Alongside the ipod I bought a pack of six 'ipod socks' to protect it. They look jazzy and seem to be doing a good job. I hated having to dress my ipod in the dull thick casing (eliminating the whole point of the nano in my point) which for a long time was the only option - so this somewhat more fashionable form of protection is a must. The only downside was the cost, as even on Amazon they were upwards of £15. Cheaper alternatives are available, but for me it's all about the label.
There are hundreds of accessories to go alongside the nano range, all of which are marketed at excessive prices (in the true name of apple) and all of which look simply stunning. The only other thing I have thought of investing in is the Nike + ipod set, although that could get rather costly with the trainers having to be bought as well.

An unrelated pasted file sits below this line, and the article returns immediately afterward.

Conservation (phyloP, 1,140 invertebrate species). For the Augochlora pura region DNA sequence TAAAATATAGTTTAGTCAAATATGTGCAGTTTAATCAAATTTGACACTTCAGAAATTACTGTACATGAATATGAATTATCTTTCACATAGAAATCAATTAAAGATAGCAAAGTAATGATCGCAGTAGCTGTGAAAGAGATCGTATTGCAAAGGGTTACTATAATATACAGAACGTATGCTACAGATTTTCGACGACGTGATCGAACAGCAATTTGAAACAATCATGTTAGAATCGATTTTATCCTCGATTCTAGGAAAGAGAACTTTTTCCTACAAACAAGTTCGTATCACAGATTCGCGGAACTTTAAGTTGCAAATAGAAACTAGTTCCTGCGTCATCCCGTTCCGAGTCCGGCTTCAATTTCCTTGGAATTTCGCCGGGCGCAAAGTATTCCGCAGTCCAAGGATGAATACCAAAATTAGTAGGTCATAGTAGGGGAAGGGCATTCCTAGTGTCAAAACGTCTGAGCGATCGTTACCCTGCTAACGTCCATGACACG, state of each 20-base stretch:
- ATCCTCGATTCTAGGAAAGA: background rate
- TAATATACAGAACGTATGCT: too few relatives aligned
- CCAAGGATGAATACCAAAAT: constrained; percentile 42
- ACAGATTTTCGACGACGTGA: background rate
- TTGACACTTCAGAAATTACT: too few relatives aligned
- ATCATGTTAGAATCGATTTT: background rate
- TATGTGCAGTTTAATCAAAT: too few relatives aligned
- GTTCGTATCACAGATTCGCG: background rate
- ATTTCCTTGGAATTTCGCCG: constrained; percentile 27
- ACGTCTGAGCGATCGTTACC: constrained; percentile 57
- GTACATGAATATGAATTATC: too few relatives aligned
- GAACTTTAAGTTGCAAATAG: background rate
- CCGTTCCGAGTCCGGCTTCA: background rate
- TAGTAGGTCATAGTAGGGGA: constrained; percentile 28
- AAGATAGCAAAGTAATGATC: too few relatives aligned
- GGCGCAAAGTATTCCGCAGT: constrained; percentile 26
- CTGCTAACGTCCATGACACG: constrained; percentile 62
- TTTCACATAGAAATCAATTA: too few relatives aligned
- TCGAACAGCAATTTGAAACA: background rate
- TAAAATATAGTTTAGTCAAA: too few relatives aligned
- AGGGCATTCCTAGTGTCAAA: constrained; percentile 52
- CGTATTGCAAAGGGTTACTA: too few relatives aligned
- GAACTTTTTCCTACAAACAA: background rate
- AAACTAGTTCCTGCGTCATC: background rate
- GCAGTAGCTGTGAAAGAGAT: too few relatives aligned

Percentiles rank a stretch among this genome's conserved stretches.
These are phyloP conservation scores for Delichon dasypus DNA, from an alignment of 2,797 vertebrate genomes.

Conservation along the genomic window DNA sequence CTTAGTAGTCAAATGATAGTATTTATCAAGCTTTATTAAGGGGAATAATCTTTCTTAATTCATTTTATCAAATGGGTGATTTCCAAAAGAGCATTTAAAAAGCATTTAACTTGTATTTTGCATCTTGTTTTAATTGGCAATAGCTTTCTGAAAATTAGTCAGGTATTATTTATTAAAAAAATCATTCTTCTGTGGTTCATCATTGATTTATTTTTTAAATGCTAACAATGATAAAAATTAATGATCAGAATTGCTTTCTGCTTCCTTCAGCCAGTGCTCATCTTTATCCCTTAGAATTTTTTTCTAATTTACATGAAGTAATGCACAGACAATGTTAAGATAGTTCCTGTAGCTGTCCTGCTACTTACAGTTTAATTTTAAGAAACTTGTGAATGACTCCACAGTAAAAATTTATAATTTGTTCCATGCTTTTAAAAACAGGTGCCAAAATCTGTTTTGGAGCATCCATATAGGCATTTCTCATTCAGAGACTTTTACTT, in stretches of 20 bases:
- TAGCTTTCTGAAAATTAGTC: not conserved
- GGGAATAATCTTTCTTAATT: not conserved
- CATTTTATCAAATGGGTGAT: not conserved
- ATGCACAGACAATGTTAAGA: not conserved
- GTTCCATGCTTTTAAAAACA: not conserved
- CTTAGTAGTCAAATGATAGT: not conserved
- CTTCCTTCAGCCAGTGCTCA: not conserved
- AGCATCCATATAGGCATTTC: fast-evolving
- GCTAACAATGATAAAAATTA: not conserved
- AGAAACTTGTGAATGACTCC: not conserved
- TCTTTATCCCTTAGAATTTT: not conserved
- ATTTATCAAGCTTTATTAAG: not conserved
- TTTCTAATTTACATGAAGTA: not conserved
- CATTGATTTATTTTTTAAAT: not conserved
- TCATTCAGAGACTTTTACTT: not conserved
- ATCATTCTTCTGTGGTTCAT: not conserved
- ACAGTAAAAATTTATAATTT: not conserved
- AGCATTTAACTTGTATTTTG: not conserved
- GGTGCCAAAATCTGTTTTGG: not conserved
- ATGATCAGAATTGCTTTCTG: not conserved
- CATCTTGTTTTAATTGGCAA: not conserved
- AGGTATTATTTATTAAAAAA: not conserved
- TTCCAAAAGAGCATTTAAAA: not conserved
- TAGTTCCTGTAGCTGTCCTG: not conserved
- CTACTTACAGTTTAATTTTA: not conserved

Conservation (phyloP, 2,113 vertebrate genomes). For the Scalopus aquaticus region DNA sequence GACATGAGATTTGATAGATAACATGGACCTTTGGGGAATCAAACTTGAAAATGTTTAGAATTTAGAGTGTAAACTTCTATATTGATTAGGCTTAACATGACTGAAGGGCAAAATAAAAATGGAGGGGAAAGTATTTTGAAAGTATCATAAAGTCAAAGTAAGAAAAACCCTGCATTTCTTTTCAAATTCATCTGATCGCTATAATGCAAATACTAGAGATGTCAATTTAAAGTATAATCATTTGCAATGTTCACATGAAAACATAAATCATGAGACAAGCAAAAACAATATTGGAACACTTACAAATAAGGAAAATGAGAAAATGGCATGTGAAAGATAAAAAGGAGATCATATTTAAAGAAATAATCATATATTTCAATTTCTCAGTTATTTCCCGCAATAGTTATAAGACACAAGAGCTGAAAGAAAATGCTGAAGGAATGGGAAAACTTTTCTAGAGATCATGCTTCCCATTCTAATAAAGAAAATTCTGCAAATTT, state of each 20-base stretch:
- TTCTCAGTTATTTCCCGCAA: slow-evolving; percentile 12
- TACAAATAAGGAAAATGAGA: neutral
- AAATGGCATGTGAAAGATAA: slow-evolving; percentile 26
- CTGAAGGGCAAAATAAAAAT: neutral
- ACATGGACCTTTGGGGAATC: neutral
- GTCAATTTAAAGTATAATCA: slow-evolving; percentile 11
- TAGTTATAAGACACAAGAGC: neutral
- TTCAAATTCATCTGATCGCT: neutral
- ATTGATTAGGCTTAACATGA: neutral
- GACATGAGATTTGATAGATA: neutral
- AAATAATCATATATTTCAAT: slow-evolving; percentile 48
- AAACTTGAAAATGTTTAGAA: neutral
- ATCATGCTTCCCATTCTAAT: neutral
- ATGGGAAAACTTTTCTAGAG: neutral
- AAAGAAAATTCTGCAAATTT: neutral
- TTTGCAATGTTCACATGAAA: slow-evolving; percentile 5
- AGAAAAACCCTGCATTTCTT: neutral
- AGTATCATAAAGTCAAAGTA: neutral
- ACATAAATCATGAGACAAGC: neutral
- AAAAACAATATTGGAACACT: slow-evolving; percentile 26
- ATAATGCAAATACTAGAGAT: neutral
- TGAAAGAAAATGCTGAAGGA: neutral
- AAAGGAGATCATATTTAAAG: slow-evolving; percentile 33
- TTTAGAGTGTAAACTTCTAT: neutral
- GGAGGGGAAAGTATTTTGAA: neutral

So has it worked? Has apple come foreword with an mp3 player that will continue to stun prospective buyers throughout the New Year? For me, yes. True, the instructions are junk, and apple were too tight to include a docking station; but as an mp3 player, this is the daddy.
Excellent Review. Well Structured And Plenty Of Detail.
dvdsprks2 25.08.2007 21:09
Excellent review, I'm out of E's so give me a nod to re-rate, I personally like Creative products. I have an aversion to Apple goes back to the computer day but my daughter has an ipod and the 8gb nano, an enjoyable read. David